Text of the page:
More Distortions From Michael Moore
Some of the main points in â€˜Fahrenheit 9/11â€™ really arenâ€™t very fair at all
By Michael Isikoff and Mark Hosenball
ET June 30, 2004
In his new movie, â€œFahrenheit 9/11,â€ film-maker Michael Moore makes the eye-popping claim that Saudi Arabian interests â€œhave givenâ€ $1.4 billion to firms connected to the family and friends of President George W. Bush. This, Moore suggests, helps explain one of the principal themes of the film: that the Bush White House has shown remarkable solicitude to the Saudi royals, even to the point of compromising the war on terror. When you and your associates get money like that, Moore says at one point in the movie, â€œwho you gonna like? Whoâ€™s your Daddy?â€
But a cursory examination of the claim reveals some flaws in Mooreâ€™s arithmetic
Most importantly, the movie fails to show any evidence that Bush White House actually has intervened in any way to promote the interests of the Carlyle Group. In fact, the one major Bush administration decision that most directly affected the companyâ€™s interest was the cancellation of a $11 billion program for the Crusader rocket artillery system that had been developed for the U.S. Army (during the Clinton administration)â€”a move that had been foreshadowed by Bushâ€™s own statements during the 2000 campaign saying he wanted a lighter and more mobile military. The Crusader was manufactured by United Defense, which had been wholly owned by Carlyle until it spun the company off in a public offering in October, 2001 (and profited to the tune of $237 million). Carlyle still owned 47 percent of the shares in the defense company at the time that Secretary of Defense Donald Rumsfeldâ€”in the face of stiff congressional resistanceâ€”canceled the Crusader program the following year. These developments, like much else relevant to Carlyle, goes unmentioned in Mooreâ€™s movie.None of this is to suggest that there arenâ€™t legitimate questions that deserve to be asked about the influence that secretive firms like Carlyle have in Washingtonâ€”not to mention the Saudis themselves (an issue that has been taken up repeatedly in our weekly Terror Watch columns.) Nor are we trying to say that â€œFahrenheit 9/11â€ isnâ€™t a powerful and effective movie that raises a host of legitimate issues about President Bushâ€™s response to the September 11 attacks, the climate of fear engendered by the war on terror and, most importantly, about the wisdom and horrific human toll of the war in Iraq.But for all the reasonable points he makes, on more than a few occasions in the movie Moore twists and bends the available facts and makes glaring omissions in ways that end up clouding the serious political debate he wants to provoke.Consider Mooreâ€™s handling of another conspiratorial claim: the idea that oil-company interest in building a pipeline through Afghanistan influenced early Bush administration policy regarding the Taliban. Moore raises the issue by stringing together two unrelated events. The first is that a delegation of Taliban leaders flew to Houston, Texas, in 1997 (â€while George W. Bush was governor of Texas,â€ the movie helpfully points out) to meet with executives of Unocal, an oil company that was indeed interested in building a pipeline to carry natural gas from the Caspian Sea through Afghanistan.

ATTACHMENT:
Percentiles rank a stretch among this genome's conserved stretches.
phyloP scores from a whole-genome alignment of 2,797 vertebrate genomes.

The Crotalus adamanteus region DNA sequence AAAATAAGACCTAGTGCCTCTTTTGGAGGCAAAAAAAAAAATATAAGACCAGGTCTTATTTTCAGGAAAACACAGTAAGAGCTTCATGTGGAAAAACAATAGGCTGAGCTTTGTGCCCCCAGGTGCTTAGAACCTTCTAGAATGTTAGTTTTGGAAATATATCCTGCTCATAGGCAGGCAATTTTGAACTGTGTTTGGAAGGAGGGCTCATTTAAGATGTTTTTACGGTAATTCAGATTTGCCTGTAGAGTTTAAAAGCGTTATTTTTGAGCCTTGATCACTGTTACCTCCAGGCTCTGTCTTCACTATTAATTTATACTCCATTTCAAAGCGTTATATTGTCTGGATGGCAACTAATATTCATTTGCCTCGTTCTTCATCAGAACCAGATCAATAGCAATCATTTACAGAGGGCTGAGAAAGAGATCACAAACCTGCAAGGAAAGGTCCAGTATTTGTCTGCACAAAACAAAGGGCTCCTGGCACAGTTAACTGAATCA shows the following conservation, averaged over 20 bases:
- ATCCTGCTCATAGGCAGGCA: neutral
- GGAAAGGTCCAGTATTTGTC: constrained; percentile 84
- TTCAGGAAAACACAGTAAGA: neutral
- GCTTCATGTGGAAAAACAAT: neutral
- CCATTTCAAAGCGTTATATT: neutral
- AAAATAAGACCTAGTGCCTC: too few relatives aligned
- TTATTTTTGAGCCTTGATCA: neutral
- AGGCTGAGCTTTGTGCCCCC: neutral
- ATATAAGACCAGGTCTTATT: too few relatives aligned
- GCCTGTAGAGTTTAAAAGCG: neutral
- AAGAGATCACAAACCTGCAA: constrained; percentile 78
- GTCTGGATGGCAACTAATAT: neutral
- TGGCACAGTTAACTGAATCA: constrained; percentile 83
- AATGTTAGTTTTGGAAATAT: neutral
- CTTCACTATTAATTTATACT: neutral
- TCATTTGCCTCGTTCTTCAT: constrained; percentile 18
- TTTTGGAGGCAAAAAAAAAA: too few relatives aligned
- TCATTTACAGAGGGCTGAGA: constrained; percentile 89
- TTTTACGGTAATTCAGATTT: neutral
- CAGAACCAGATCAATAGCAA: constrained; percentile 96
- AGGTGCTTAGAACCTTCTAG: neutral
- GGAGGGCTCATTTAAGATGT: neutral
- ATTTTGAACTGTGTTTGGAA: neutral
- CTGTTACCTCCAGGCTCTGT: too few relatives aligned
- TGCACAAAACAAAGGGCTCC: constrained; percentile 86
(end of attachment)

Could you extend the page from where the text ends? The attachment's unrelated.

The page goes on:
The second is that another Taliban emissary visited Washington in March, 2001 and got an audience at the State Department, leaving Moore to speculate that the Bush administration had gone soft on the protectors of Osama bin Laden because it was interested in promoting a pipeline deal. "Why on earth would the Bush administration allow a Taliban leader to visit the United States knowing that the Taliban were harboring the man who bombed the USS Cole and our African embassies?" Moore asks at one point.This, as conspiracy theories go, is more than a stretch. Unocalâ€™s interest in building the Afghan pipeline is well documented. Indeed, according to â€œGhost Wars: The Secret History of the CIA, Afghanistan, and Bin Laden, from the Soviet Invasion to Sept. 10., 2001,â€ the critically acclaimed book by Washington Post managing editor Steve Coll, Unocal executives met repeatedly with Clinton administration officials throughout the late 1990s in an effort to promote the projectâ€”in part by getting the U.S. government to take a more conciliatory approach to the Taliban. â€œIt was an easy time for an American oil executive to find an audience in the Clinton White House,â€ Coll writes on page 307 of his book. â€œAt the White House, [Unocal lobbyist Marty Miller] met regularly with Sheila Heslin, the director of energy issues at the National Security Council, whose suite next to the West Wing coursed with visitors from American oil firms. Miller found Heslinâ€¦very supportive of Unocalâ€™s agenda in Afghanistan.â€Coll never suggests that the Clintonitesâ€™ interest in the Unocal project was because of the corrupting influence of big oil. Clinton National Security Council advisor â€œBerger, Heslin and their White House colleagues saw themselves engaged in a hardheaded synthesis of American commercial interests and national security goals,â€ he writes. â€œThey wanted to use the profit-making motives of American oil companies to thwart one of the countryâ€™s most determined enemies, Iran, and to contain the longer-term ambitions of a restless Russia.â€Whatever the motive, the Unocal pipeline project was entirely a Clinton-era proposal: By 1998, as the Taliban hardened its positions, the U.S. oil company pulled out of the deal. By the time George W. Bush took office, it was a dead issueâ€”and no longer the subject of any lobbying in Washington. (Vice President Dick Cheneyâ€™s energy task force report in May, 2001, makes no reference to it.) There is no evidence that the Taliban envoy who visited Washington in March, 2001â€”and met with State Department and National Security Council officialsâ€”ever brought up the pipeline. Nor is there any evidence anybody in the Bush administration raised it with him. The envoy brought a letter to Bush offering negotiations to resolve the issue of what should be done with bin Laden. (A few weeks earlier, Taliban leader Mullah Omar had floated the idea of convening a tribunal of Islamic religious scholars to review the evidence against the Al Qaeda leader.) The Taliban offer was promptly shot down. â€œWe have not seen from the Taliban a proposal that would meet the requirements of the U.N. resolution to hand over Osama bin Laden to a country where he can be brought to justice,â€ State Department spokesman Richard Boucher said at the time.The use of innuendo is rife through other critical passages of â€œFahrenheit 9/11.â€ The movie makes much of the presidentâ€™s relationship with James R. Bath, a former member of his Texas Air National Guard who, like Bush, was suspended from flying at one point for failure to take a physical. The movie suggests that the White House blacked out a reference to Bathâ€™s missed physical from his National Guard records not because of legal concerns over the Privacy Act but because it was trying to conceal the Bath connectionâ€”a presumed embarrassment because the Houston businessman had once been the U.S. money manager for the bin Laden family. After being hired by the bin Ladens to manager their money in Texas, Bath â€œin turn,â€ the movie says, â€œinvested in George W. Bush.â€The investment in question is real: In the late 1970â€™s, Bath put up $50,000 into Bushâ€™s Arbusto Energy, (one of a string of failed oil ventures by the president), giving Bath a 5 percent interest in the company. The implication seems to be that, years later, because of this link, Bush was somehow not as zealous about his determination to get bin Laden.Leaving aside the fact that the bin Laden family, which runs one of Saudi Arabiaâ€™s biggest construction firms, has never been linked to terrorism, the movieâ€”which relied heavily on Ungerâ€™s bookâ€”fails to note the authorâ€™s conclusion about what to make of the supposed Bin Laden-Bath-Bush nexus: that it may not mean anything. The â€œBush-Bin Laden â€˜relationshipsâ€™ were indirectâ€”two degrees of separation, perhapsâ€”and at times have been overstated,â€ Unger writes in his book. While critics have charged that bin Laden money found its way into Arbusto through Bath, Unger notes that â€œno hard evidence has ever been found to back up that chargeâ€ and Bath himself has adamantly denied it. â€œOne hundred percent of those funds (in Arbusto) were mine,â€ says Bath in a footnote on page 101 of Ungerâ€™s book. â€œIt was a purely personal investment.â€The innuendo is greatest, of course, in Mooreâ€™s dealings with the matter of the departing Saudis flown out of the United States in the days after the September 11 terror attacks. Much has already been written about these flights, especially the filmâ€™s implication that figures with possible knowledge of the terrorist attacks were allowed to leave the country without adequate FBI screeningâ€”a notion that has been essentially rejected by the 9/11 commission. The 9/11 commission found that the FBI screened the Saudi passengers, ran their names through federal databases, interviewed 30 of them and asked many of them â€œdetailed questions." â€œNobody of interest to the FBI with regard to the 9/11 investigation was allowed to leave the country,â€ the commission stated. New information about a flight from Tampa, Florida late on Sept. 13 seems mostly a red herring: The flight didnâ€™t take any Saudis out of the United States. It was a domestic flight to Lexington, Kentucky that took place after the Tampa airport had already reopened.(You can read Ungerâ€™s letter to Newsweek on this point, as well as our reply, by clicking here.)It is true that there are still some in the FBI who had questions about the flights-and wish more care had been taken to examine the passengers. But the filmâ€™s basic pointâ€”that the flights represented perhaps the supreme example of the Saudi governmentâ€™s influence in the Bush White House-is almost impossible to defend. Why? Because while the film claimsâ€”correctlyâ€”that the â€œWhite Houseâ€ approved the flights, it fails to note who exactly in the White House did so. It wasnâ€™t the president, or the vice president or anybody else supposedly corrupted by Saudi oil money. It was Richard Clarke, the counter-terrorism czar who was a holdover from the Clinton administration and who has since turned into a fierce Bush critic. Clarke has publicly testified that he gave the greenlightâ€”conditioned on FBI clearance.â€œI thought the flights were correct,â€ Clarke told ABC News last week. â€œThe Saudis had reasonable fear that they might be the subject of vigilante attacks in the United States after 9/11. And there is no evidence even to this date that any of the people who left on those flights were people of interest to the FBI.â€ Like much else relevant to the issues Moore raises, Clarkeâ€™s reasons for approving the flightsâ€”and his thoughts on them todayâ€”wonâ€™t be found in â€œFahrenheit 9/11,â€ nor in any of the ample material now being churned out by the film-makerâ€™s â€œwar roomâ€ to defend his provocative, if flawed, movie.